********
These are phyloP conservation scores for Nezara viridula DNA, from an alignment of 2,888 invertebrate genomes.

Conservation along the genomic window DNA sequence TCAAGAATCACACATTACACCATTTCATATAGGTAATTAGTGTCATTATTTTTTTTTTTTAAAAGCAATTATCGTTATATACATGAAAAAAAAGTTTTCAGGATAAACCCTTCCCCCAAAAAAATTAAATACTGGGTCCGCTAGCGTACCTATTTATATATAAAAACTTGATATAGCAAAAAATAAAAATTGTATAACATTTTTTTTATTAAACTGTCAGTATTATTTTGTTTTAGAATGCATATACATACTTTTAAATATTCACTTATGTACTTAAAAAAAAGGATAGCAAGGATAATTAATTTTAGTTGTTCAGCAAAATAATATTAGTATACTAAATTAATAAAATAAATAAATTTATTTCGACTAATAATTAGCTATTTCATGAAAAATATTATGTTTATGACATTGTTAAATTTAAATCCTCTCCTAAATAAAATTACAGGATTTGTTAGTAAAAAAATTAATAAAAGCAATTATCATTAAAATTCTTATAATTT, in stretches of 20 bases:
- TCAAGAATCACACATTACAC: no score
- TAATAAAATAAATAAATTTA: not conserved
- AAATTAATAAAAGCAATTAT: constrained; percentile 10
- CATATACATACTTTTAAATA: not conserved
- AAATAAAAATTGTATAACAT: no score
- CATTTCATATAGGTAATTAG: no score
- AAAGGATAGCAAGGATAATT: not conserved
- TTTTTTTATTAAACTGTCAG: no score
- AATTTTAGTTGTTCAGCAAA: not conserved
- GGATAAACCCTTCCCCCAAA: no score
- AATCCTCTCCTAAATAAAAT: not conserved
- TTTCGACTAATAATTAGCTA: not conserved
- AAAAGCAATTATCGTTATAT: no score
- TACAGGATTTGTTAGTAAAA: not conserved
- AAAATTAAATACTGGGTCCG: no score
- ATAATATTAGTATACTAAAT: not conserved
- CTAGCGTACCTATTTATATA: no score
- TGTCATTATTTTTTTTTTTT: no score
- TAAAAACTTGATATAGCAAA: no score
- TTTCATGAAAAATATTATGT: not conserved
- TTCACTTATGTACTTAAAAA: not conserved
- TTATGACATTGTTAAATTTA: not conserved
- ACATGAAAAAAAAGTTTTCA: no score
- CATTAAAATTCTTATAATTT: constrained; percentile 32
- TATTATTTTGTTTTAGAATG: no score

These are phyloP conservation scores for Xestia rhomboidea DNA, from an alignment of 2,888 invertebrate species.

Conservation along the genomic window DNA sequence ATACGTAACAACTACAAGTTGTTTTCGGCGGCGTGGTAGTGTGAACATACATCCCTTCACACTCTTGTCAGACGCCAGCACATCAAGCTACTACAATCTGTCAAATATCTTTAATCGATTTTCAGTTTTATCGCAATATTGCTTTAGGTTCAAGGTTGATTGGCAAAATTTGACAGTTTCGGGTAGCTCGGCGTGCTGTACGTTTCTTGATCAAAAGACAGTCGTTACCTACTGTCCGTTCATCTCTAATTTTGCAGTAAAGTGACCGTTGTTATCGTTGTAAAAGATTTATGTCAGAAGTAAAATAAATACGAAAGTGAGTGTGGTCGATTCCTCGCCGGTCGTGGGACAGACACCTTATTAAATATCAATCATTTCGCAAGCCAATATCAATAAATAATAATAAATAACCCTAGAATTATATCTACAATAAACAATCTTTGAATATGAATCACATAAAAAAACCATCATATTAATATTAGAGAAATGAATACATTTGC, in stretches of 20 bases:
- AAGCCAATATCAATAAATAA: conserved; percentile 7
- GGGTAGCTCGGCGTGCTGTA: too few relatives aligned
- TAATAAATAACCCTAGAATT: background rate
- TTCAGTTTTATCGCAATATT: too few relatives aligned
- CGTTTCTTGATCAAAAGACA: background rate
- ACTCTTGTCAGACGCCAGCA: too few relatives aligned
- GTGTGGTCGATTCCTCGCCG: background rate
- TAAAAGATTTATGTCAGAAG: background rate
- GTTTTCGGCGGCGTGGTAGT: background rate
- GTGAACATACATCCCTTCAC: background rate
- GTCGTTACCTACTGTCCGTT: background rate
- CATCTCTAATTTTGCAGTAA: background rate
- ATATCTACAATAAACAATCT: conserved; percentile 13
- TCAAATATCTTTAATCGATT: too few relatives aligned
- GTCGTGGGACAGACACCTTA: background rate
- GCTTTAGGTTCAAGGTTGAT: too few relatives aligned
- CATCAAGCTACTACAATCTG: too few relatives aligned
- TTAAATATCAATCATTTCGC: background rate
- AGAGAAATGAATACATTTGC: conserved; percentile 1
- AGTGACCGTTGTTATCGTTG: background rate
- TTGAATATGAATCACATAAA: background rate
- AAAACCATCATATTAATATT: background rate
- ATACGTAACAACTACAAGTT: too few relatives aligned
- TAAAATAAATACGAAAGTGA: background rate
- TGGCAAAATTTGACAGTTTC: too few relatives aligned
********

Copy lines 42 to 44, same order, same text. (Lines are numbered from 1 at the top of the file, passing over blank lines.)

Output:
- ATATCTACAATAAACAATCT: conserved; percentile 13
- TCAAATATCTTTAATCGATT: too few relatives aligned
- GTCGTGGGACAGACACCTTA: background rate